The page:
Neuroethics 2024
INS Annual Meeting
Baltimore USA + Virtual

Hybrid Minds: What is it like to use neuroprostheses, and why does it matter?

This panel considers neuroprostheses that integrate the brain, mind, neurotechnological artifact and software into a hybrid form that blurs the boundaries between devices, body and mind — which we call the hybrid mind Our research consortium, Hybrid Minds, has been considering the experiential dimensions of using neuroprostheses, as well as their ethical and legal consequences. Four presentations will address these different aspects of the hybrid mind.



Neuroethics 2024

  • Date: Wednesday, April 17, 2024
  • Start Time: 9:00 am EDT / 13:00 UTC
  • Duration: 90 minutes


  1. Meeting welcome / 5 minutes
  2. Panel introduction / 2 minutes
  3. Presentations / 60 mins
  4. Q&A / 20 minutes


Ian Burkhart – How did I relate to my neuroprosthesis?

This presentation gives a first person perspective from a participant in a trial of an implanted brain-computer interface that delivered peripheral nerve stimulation to restore arm and hand movement. It focuses on the perceived relationship between user and device, and on how it is integrated into the self (bodily embodiment and psychological aspects). Disclosures: None.

Jennifer Chandler – What is it like to communicate with a neuroprosthesis?

This presentation discusses the use of microphenomenological interviewing to understand the mental gestures and strategies adopted to communicate with brain-computer interface decoders, the value and limits of the strategy, and the ethics of incorporating subjective experience in neuroscience and technology. Disclosures: Member of advisory board for InBrain Neuroelectronics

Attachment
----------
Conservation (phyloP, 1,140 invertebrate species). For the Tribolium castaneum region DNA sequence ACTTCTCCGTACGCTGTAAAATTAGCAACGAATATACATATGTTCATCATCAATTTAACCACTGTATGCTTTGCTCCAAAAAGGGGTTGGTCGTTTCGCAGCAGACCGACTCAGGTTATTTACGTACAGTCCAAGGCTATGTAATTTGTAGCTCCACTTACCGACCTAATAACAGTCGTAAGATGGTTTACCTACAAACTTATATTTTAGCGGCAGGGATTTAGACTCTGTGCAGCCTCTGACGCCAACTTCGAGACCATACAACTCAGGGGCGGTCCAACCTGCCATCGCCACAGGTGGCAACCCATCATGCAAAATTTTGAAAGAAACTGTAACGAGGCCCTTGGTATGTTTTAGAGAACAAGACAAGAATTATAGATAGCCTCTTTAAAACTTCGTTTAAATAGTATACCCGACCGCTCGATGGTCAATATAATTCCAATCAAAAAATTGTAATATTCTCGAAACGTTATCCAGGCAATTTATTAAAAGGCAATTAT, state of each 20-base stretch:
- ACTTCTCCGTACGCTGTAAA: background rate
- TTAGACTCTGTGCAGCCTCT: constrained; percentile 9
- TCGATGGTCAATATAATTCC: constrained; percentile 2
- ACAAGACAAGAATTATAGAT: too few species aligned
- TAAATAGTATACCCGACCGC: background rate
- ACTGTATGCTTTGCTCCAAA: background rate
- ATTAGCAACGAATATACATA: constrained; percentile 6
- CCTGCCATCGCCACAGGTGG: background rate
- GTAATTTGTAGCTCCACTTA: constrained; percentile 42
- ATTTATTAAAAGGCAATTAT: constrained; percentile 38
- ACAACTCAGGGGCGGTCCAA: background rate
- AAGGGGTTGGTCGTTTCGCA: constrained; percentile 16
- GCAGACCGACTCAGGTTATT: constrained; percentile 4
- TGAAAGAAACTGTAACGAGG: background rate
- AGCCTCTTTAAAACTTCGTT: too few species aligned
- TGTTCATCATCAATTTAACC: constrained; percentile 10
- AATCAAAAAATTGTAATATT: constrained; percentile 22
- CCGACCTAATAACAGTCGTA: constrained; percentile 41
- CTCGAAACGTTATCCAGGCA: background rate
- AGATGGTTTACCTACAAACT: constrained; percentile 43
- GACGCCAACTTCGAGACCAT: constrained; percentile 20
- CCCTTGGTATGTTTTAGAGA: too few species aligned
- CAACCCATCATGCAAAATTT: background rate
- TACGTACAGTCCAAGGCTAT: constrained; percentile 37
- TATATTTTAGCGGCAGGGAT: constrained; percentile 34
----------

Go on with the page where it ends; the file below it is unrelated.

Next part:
Christoph Bublitz – Are neuroprostheses part of the body or mind?

Several legal categories are engaged by implanted neuroprostheses, including the body, the mind, physical objects, and intangible software. Legal regimes vary according to these categories. This presentation considers problems with this legal classification, whether and when devices become part of the person, and the legal implications that follow. Disclosures: None.

Marcello Ienca – Converging ethics for smart neuroprostheses

This presentation explores the intersection of AI ethics, engineering ethics, and neuroethics as a response to the recent convergence of AI with neurotechnologies and neuroengineering into technologies such as closed-loop brain-computer interfaces.  Through a comprehensive exploration of the synergies between these three ethical frameworks, this presentation aims to shed light on both the overlapping and unique ethical considerations that emerge as these fields intertwine. Disclosures: None.


Christoph Bublitz
Legal Scholar, Post-doctoral Fellow, University of Hamburg
Ian Burkhart
Co-Founder, BCI Pioneers Coalition,
President, North American Spinal Cord Injury Consortium
President, Ian Burkhart Foundation
Jennifer A Chandler
Bertram Loeb Research Chair
Professor, Faculties of Law and Medicine
Vice-Dean, Research, Faculty of Law
Centre for Health Law, Policy and Ethics
University of Ottawa, Brain Mind Research Institute
Affiliate Investigator, Bruyère Research Institute
Marcello Ienca
Professor, Ethics of AI and Neuroscience
Affiliate Investigator, Bruyère Research Institute